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Planetary system architecture from planet-planet and planetesimal scattering

Armitage, P (Colorado)
Thursday 20 August 2009, 09:40-10:00

Meeting Room 2, CMS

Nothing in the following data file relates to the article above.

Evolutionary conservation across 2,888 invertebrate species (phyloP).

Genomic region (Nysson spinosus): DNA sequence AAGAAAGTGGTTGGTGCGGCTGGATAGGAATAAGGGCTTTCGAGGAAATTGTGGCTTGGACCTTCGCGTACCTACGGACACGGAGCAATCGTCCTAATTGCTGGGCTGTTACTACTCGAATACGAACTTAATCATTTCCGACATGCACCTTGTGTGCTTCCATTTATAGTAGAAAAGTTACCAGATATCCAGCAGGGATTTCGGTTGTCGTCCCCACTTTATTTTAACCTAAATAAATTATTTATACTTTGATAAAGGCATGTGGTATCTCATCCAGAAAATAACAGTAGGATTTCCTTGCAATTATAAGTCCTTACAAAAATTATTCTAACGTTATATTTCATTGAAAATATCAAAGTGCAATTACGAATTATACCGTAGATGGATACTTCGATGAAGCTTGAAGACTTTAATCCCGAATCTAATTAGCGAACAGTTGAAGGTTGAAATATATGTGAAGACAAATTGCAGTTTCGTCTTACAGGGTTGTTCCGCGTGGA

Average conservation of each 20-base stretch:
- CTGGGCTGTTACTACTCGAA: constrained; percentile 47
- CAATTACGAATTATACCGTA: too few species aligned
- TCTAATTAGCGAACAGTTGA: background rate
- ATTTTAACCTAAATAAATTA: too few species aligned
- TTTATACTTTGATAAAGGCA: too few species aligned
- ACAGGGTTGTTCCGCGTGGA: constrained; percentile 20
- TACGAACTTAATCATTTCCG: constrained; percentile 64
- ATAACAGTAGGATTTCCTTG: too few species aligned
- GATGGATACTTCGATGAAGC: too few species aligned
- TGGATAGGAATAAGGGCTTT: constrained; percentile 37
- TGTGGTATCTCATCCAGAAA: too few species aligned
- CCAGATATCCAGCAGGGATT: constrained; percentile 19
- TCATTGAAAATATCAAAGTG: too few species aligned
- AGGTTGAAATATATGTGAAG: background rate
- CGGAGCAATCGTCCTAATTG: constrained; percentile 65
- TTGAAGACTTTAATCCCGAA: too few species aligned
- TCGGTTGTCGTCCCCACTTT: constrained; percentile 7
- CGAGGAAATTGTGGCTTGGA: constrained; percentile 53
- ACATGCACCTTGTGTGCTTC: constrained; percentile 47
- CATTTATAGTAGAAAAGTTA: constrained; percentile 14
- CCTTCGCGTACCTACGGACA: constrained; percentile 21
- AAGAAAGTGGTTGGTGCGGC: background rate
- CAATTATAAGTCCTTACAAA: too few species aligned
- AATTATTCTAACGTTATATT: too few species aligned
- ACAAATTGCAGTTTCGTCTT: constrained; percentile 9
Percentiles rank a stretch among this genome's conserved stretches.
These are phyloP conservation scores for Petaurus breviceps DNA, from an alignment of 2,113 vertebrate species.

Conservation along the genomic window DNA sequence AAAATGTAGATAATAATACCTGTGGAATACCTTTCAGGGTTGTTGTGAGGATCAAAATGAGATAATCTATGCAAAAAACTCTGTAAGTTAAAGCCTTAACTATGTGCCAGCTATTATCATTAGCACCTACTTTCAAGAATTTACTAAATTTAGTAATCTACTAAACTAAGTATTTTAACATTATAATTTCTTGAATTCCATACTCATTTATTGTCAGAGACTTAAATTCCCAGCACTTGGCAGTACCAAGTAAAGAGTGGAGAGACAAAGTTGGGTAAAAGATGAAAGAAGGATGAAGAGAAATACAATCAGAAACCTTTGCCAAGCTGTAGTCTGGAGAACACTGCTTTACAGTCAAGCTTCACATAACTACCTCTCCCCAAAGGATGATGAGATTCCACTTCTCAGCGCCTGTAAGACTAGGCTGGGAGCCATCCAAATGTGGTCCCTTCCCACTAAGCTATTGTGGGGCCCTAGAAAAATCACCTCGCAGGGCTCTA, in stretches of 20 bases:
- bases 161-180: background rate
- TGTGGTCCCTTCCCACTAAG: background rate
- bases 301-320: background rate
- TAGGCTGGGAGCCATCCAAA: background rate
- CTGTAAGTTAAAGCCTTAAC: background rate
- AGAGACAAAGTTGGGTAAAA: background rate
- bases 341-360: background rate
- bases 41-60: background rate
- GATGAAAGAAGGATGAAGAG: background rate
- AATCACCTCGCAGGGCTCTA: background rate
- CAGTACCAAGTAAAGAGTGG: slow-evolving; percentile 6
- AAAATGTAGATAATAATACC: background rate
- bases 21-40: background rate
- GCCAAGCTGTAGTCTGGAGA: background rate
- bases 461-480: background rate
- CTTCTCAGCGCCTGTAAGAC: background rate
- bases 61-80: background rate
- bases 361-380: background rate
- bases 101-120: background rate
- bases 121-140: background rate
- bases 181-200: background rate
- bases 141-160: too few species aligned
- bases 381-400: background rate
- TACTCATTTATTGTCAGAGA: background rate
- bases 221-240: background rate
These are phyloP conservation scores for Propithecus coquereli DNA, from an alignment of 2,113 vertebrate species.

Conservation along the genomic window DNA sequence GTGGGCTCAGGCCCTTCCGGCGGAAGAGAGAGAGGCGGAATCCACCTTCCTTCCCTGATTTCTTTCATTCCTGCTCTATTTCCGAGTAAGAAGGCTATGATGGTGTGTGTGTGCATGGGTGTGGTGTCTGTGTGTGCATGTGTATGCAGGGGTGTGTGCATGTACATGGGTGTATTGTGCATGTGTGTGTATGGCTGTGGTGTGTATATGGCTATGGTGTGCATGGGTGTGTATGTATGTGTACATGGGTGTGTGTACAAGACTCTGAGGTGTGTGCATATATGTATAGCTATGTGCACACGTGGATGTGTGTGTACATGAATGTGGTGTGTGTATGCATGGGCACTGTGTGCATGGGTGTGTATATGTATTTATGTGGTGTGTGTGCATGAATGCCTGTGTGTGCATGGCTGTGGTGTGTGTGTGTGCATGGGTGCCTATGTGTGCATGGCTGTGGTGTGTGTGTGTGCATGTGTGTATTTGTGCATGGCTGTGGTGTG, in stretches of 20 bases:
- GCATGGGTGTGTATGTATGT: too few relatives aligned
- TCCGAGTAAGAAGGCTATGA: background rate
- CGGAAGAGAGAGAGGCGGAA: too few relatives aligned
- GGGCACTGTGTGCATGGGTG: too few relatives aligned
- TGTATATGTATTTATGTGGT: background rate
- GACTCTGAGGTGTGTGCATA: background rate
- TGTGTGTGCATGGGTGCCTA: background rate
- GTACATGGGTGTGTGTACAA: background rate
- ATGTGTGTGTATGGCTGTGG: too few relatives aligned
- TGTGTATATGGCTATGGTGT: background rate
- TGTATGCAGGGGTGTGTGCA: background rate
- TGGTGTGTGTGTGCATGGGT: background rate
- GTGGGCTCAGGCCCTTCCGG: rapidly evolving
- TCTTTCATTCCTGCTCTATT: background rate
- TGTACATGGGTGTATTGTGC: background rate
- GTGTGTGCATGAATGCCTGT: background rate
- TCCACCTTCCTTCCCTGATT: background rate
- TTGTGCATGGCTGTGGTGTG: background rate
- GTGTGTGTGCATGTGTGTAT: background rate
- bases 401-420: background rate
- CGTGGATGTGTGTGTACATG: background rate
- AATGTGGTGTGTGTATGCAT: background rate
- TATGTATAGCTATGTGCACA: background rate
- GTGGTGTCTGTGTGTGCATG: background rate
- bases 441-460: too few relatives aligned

Observational evidence points to a dominant role of small-body scattering in early outer Solar System dynamics, while planet-planet scattering is a plausible explanation for extrasolar planet eccentricity. Both processes are likely to operate during the early evolution of systems of low-mass giant planets at moderate orbital radii (of the order of 10 AU), potentially leading to architectures distinct from either the Solar System or currently known extrasolar planetary systems. I will present results from a very large set of N-body simulations of marginally stable multiple planet systems surrounded by planetesimal disks. The simulations suggest that a surprisingly sharp transition from typically eccentric to typically circular orbits ought to be observed as surveys detect lower mass planets at larger orbital radii, and that resonant configurations may dominate among more massive planets whose dynamics was affected by planetesimal disks.

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